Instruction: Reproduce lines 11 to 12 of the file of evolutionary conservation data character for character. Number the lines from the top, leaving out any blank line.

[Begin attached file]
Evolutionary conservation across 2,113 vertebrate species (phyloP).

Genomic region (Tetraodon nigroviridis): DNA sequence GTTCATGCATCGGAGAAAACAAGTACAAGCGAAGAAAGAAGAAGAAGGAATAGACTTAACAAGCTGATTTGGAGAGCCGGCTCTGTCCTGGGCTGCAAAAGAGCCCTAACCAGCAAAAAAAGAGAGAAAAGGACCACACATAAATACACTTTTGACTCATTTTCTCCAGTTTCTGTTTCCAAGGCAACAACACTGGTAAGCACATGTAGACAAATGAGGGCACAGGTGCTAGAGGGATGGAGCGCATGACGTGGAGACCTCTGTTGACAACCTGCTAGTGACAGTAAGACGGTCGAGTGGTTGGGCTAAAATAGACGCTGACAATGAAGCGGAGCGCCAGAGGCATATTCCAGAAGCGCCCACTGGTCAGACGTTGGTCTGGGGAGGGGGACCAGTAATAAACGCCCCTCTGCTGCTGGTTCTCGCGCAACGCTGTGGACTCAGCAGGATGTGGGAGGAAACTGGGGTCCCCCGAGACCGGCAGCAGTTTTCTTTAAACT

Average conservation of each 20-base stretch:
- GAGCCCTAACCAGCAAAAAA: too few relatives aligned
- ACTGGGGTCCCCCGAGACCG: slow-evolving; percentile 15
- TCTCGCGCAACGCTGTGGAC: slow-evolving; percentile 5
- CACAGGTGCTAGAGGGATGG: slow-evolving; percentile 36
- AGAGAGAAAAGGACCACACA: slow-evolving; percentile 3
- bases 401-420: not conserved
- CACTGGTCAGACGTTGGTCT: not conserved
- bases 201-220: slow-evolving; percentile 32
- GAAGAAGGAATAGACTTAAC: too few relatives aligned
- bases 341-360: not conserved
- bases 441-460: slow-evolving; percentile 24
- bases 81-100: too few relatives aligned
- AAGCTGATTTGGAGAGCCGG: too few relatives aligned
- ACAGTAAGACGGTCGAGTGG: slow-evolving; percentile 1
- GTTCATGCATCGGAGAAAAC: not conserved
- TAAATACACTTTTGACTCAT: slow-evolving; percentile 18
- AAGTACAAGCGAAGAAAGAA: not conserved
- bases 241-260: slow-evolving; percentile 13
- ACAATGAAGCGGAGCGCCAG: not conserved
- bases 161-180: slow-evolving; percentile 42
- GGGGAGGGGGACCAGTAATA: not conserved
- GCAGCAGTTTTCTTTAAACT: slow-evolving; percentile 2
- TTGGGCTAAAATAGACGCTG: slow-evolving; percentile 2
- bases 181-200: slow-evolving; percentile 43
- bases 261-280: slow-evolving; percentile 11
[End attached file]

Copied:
- bases 201-220: slow-evolving; percentile 32
- GAAGAAGGAATAGACTTAAC: too few relatives aligned